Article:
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Negotiating over Banking Secrecy: The Case of Switzerland and the European Union

Author

Listed:
  • Alexandre Ziegler

    () (HEC, University of Lausanne and FAME)

  • François-Xavier Delaloye

    () (HEC, University of Lausanne)

  • Michel Habib

    () (Swiss Banking Institute, University of Zurich)

Abstract

Over the period 2002 to 2003,Switzerland and the European Union (EU) were engaged in negotiations regarding banking secrecy. The EU's stated goal was for Switzerland to abolish banking secrecy. Switzerland refused and offered to impose a withholding tax on interest income instead. The two parties eventually agreed on the latter solution. We examine the effect of these negotiations on the share prices of four Swiss banks: UBS, Credit Suisse Group (CSG), Julius Baer (Baer), and Vontobel. Overall, investors believe that bank profitability will not be impacted by the imposition of the withholding tax. The event-by-event response of the share prices differs across banks. Whereas the two universal banks (UBS and CSG) primarily react to the threat of sanctions on their EU-based operations, the private banks (Baer and Vontobel) react strongly to events suggesting that banking secrecy might be abolished.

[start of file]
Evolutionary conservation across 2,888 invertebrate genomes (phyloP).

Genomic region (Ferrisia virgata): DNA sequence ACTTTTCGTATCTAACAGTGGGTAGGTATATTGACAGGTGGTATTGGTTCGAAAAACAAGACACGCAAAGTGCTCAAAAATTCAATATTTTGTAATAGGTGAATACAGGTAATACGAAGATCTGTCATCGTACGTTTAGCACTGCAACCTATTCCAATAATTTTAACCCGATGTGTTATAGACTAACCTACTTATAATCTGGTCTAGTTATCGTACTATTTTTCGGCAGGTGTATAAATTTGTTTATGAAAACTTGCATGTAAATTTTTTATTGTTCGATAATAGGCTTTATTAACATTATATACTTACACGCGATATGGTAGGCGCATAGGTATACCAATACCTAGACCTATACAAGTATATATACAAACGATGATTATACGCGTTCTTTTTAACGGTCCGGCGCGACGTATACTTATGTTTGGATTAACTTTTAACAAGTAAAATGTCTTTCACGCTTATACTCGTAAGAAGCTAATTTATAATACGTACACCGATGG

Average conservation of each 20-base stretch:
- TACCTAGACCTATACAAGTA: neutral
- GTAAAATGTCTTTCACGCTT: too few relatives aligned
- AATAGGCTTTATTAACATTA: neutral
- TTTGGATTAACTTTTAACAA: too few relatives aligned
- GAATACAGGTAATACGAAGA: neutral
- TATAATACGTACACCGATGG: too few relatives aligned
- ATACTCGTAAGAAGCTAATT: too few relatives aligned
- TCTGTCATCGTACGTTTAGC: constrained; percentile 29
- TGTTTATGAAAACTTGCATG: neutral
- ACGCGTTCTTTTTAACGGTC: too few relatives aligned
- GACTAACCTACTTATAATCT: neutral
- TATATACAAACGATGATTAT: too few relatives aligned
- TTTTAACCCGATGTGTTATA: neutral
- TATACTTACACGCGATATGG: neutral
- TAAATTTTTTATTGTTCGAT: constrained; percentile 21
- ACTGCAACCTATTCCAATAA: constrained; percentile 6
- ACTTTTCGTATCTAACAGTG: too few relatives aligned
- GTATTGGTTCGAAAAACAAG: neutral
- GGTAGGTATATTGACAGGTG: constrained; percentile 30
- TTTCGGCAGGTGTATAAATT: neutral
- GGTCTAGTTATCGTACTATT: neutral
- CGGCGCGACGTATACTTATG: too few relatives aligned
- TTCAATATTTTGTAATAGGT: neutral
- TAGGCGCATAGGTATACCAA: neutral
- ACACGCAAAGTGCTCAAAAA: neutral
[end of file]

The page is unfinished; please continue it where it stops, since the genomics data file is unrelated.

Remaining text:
Suggested Citation

  • Alexandre Ziegler & François-Xavier Delaloye & Michel Habib, 2005. "Negotiating over Banking Secrecy: The Case of Switzerland and the European Union," FAME Research Paper Series rp157, International Center for Financial Asset Management and Engineering.
  • Handle: RePEc:fam:rpseri:rp157
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    References listed on IDEAS

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    More about this item

    Keywords

    Banking Secrecy; Switzerland; Event Study;

    JEL classification:

    • G14 - Financial Economics - - General Financial Markets - - - Information and Market Efficiency; Event Studies; Insider Trading
    • G18 - Financial Economics - - General Financial Markets - - - Government Policy and Regulation
    • G21 - Financial Economics - - Financial Institutions and Services - - - Banks; Other Depository Institutions; Micro Finance Institutions; Mortgages

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